4 Discussion

The spatial distribution of the dominant PFT is closely related to large-scale climate (MacDonald, 2003), and DGVMs are designed to reproduce the observed ecosystem–climate relationship. There is diverse performance in reproducing the spatial distribution and temporal variability of the ecosystems (Murray-Tortarolo et al., 2013; Piao et al., 2013; Anav et al., 2015; Zhu et al., 2017), which resulted in large discrepancies between models in identifying attributed dominant drivers of changes (Beer et al., 2010; Huntzinger et al., 2017). It is therefore important to validate the model performance in reproducing the observed ecosystem variability and spatial distribution first before using DGVMs for attribution studies. As a matter of fact, it is challenging for DGVMs to reproduce PFT coexistence, particularly for the smaller PFTs in semi-humid and semi-arid areas, as they are fragile and sensitive to climate and vulnerable to competition (Fu et al., 2006). Because of that difficulty, Zeng et al. (2008) had to introduce a specific submodel to grow temperate shrubs in the spaces unoccupied by trees and grasses. SSiB4/TRIFFID allows smaller fractions of PFTs to coexist with full competition with other PFTs (Cox, 2001). After modifying the competition coefficients in the Lotka–Volterra equation (Zhang et al., 2015) and updating large-scale disturbance parameters, it produces a reasonable global distribution of temperate shrubs and high-latitude tundra (Fig. 3). During the validation process, some parameters in SSiB4/TRIFFID have also been calibrated (Zhang et al., 2015).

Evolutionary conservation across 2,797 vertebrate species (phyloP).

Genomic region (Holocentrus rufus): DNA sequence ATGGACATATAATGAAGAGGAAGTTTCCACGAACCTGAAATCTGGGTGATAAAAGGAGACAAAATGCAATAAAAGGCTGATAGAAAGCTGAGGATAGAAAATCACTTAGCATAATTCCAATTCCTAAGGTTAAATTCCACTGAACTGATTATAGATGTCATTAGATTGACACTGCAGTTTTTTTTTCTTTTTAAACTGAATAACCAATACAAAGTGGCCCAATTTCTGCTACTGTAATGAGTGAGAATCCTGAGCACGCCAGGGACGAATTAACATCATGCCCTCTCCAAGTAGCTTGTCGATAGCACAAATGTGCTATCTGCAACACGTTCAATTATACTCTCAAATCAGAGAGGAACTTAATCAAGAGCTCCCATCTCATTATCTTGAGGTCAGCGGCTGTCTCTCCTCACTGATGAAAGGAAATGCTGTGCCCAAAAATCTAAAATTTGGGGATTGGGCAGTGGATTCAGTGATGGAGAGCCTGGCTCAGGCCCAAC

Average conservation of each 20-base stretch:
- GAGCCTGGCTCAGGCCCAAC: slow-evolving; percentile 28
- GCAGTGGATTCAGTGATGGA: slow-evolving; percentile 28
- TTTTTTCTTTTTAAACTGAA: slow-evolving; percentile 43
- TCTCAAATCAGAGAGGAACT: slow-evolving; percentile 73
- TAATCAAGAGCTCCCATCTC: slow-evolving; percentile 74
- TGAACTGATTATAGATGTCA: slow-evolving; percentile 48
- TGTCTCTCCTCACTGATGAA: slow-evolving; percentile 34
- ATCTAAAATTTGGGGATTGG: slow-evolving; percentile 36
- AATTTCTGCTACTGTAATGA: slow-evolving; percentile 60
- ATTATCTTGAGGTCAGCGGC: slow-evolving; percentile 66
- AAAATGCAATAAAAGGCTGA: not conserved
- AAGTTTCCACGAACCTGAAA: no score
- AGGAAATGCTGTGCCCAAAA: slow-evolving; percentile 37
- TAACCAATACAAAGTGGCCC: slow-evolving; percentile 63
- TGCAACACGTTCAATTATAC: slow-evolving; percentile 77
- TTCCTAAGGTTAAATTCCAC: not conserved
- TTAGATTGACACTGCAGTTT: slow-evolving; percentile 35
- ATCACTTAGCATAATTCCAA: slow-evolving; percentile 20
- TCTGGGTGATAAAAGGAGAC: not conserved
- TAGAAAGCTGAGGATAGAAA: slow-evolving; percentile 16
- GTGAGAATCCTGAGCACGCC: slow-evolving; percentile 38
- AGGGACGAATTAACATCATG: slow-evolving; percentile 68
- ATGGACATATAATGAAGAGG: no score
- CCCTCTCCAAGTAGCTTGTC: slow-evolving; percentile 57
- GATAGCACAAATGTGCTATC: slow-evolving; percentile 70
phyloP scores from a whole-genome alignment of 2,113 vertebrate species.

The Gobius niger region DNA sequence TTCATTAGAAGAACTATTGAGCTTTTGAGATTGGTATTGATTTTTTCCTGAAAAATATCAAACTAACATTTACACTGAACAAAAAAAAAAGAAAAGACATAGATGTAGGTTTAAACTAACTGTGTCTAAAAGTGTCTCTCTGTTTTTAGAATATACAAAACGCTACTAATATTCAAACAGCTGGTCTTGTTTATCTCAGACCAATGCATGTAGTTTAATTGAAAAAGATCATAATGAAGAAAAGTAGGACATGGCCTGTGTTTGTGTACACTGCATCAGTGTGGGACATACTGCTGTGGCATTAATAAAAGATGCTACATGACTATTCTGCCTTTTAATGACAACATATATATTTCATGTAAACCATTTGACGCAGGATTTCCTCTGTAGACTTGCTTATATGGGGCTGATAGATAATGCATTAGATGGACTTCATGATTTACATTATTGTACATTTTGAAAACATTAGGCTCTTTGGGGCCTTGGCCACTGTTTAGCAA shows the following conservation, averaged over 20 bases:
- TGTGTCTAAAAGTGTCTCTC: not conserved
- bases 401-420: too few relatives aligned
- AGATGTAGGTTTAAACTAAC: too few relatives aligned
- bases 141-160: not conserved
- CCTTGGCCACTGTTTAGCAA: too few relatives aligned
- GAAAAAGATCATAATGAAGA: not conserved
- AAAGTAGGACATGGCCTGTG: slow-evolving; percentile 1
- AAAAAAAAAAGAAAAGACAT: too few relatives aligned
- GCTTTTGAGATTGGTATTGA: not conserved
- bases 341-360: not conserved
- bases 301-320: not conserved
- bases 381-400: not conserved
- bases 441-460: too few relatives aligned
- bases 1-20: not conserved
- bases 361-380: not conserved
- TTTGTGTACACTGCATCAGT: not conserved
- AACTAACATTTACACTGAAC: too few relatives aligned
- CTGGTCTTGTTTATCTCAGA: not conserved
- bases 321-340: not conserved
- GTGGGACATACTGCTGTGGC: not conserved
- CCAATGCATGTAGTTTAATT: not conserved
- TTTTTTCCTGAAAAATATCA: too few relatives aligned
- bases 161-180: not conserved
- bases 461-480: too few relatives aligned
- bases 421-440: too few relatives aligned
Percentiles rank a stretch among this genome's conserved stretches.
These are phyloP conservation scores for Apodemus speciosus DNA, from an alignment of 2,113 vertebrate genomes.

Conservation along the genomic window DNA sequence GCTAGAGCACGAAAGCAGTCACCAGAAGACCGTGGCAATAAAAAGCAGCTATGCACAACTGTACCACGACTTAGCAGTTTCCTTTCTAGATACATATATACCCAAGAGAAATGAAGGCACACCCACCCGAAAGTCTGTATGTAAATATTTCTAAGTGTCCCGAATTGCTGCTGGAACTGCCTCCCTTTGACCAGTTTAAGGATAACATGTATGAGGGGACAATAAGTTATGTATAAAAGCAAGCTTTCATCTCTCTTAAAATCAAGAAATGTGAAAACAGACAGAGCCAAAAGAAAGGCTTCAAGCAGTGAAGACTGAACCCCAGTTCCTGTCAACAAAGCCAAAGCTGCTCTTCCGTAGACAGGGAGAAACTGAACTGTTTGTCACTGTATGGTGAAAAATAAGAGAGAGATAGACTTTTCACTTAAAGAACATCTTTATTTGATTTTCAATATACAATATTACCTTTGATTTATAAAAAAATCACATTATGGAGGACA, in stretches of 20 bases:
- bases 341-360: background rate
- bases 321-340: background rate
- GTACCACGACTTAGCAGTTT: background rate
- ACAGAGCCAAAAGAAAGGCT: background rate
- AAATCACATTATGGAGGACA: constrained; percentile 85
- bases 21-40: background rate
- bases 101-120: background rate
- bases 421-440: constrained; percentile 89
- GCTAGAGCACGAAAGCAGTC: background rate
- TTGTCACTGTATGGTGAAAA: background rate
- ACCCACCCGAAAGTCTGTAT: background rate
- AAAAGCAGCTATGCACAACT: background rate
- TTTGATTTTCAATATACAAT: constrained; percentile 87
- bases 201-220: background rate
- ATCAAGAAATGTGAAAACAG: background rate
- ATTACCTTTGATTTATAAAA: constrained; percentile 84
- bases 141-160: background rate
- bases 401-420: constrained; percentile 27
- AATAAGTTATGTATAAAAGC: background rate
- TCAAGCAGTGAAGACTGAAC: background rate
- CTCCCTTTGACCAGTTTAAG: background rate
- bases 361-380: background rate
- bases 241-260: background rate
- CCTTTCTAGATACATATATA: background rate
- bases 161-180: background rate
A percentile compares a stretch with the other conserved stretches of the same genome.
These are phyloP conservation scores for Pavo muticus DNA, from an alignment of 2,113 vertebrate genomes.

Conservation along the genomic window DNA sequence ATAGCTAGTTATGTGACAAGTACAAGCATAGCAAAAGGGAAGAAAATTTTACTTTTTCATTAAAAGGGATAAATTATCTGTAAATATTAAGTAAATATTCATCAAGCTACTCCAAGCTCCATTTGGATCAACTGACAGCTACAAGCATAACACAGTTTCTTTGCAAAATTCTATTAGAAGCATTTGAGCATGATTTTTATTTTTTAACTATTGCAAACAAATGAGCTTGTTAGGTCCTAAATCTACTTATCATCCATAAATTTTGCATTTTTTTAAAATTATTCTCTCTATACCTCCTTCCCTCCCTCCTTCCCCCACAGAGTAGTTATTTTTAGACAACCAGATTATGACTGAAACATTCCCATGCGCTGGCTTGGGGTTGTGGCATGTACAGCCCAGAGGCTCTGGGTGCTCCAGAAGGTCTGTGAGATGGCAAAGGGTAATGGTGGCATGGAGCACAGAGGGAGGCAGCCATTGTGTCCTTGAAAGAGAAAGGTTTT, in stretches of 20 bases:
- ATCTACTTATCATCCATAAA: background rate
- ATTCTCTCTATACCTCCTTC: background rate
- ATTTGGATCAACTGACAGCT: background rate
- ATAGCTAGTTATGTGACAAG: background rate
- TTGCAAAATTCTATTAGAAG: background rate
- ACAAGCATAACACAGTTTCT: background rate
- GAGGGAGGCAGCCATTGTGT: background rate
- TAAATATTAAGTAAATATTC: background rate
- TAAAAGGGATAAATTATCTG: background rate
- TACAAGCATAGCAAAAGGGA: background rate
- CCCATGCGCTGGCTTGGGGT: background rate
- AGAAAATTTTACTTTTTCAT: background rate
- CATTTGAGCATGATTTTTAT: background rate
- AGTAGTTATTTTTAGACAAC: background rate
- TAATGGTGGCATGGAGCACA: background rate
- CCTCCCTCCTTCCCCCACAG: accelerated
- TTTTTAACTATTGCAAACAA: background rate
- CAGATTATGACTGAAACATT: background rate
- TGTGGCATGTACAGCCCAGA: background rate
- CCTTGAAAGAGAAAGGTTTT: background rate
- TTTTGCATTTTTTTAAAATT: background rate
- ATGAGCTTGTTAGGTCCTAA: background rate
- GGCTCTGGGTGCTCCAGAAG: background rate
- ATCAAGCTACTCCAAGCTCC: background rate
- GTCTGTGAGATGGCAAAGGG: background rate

With all these efforts, the SSiB4/TRIFFID-produced LAI and GPP show higher temporal correlation with observation compared to the start-of-the-art offline models in the TRENDY intercomparison project (Piao et al., 2013; Sitch et al., 2015; Zhu et al., 2016). The improvement may mainly be due to better capturing of the interannual variability by SSiB4/TRIFFID in semi-arid areas, which has been considered as dominating global interannual variability (Poulter et al., 2014; Ahlstrom et al., 2015). Meanwhile, both simulated LAI and GPP are also well correlated with reference data over the Northern Hemisphere boreal forests. Our evaluation is based on satellite-based products, which are the only sources providing global distribution at long-term periods. Although these products showed a general consistency among them, large relative uncertainties were identified over some regions (Jiang et al., 2017), which contribute to large discrepancy of interannual correlations when the simulated LAI was compared to GIMMS and GLASS LAIs (Fig. 6). It should be pointed out that the GPP simulation over the rainforests exhibit inconsistency with the FLUXNET-MTE GPP. We consider that the missing CO2 fertilization in FLUXNET-MTE GPP could be a predominant limitation to its GPP there. By and large, SSiB4/TRIFID's performance suggests this model is appropriate to be applied for the attribution study.